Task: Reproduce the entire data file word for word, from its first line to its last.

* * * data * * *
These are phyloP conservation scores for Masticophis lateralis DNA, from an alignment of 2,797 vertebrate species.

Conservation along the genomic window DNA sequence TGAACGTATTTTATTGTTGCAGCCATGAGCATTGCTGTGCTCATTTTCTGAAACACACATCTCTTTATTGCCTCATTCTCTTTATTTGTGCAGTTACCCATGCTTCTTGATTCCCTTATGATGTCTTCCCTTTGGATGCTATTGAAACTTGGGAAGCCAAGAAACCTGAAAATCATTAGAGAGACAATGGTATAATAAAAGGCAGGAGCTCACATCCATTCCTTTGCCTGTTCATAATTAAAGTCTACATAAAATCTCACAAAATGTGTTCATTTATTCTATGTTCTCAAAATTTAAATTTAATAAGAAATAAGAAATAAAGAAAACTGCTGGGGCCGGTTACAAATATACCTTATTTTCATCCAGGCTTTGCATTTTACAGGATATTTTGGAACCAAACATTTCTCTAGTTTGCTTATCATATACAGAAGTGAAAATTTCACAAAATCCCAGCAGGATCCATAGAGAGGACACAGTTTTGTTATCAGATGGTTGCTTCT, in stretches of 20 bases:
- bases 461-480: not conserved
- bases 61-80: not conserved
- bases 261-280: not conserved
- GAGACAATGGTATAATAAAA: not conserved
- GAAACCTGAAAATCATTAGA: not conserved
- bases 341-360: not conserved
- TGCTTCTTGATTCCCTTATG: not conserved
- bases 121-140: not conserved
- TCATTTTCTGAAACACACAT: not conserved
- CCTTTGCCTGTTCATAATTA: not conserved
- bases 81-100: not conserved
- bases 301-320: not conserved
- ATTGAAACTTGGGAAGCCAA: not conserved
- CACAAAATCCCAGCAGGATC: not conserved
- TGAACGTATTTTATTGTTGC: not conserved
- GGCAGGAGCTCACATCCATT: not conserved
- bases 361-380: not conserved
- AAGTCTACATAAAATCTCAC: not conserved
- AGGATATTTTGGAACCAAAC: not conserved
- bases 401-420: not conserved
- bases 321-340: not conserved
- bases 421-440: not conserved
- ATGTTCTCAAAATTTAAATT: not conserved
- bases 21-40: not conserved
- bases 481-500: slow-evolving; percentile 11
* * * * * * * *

These are phyloP conservation scores for Masticophis lateralis DNA, from an alignment of 2,797 vertebrate species.

Conservation along the genomic window DNA sequence TGAACGTATTTTATTGTTGCAGCCATGAGCATTGCTGTGCTCATTTTCTGAAACACACATCTCTTTATTGCCTCATTCTCTTTATTTGTGCAGTTACCCATGCTTCTTGATTCCCTTATGATGTCTTCCCTTTGGATGCTATTGAAACTTGGGAAGCCAAGAAACCTGAAAATCATTAGAGAGACAATGGTATAATAAAAGGCAGGAGCTCACATCCATTCCTTTGCCTGTTCATAATTAAAGTCTACATAAAATCTCACAAAATGTGTTCATTTATTCTATGTTCTCAAAATTTAAATTTAATAAGAAATAAGAAATAAAGAAAACTGCTGGGGCCGGTTACAAATATACCTTATTTTCATCCAGGCTTTGCATTTTACAGGATATTTTGGAACCAAACATTTCTCTAGTTTGCTTATCATATACAGAAGTGAAAATTTCACAAAATCCCAGCAGGATCCATAGAGAGGACACAGTTTTGTTATCAGATGGTTGCTTCT, in stretches of 20 bases:
- bases 461-480: not conserved
- bases 61-80: not conserved
- bases 261-280: not conserved
- GAGACAATGGTATAATAAAA: not conserved
- GAAACCTGAAAATCATTAGA: not conserved
- bases 341-360: not conserved
- TGCTTCTTGATTCCCTTATG: not conserved
- bases 121-140: not conserved
- TCATTTTCTGAAACACACAT: not conserved
- CCTTTGCCTGTTCATAATTA: not conserved
- bases 81-100: not conserved
- bases 301-320: not conserved
- ATTGAAACTTGGGAAGCCAA: not conserved
- CACAAAATCCCAGCAGGATC: not conserved
- TGAACGTATTTTATTGTTGC: not conserved
- GGCAGGAGCTCACATCCATT: not conserved
- bases 361-380: not conserved
- AAGTCTACATAAAATCTCAC: not conserved
- AGGATATTTTGGAACCAAAC: not conserved
- bases 401-420: not conserved
- bases 321-340: not conserved
- bases 421-440: not conserved
- ATGTTCTCAAAATTTAAATT: not conserved
- bases 21-40: not conserved
- bases 481-500: slow-evolving; percentile 11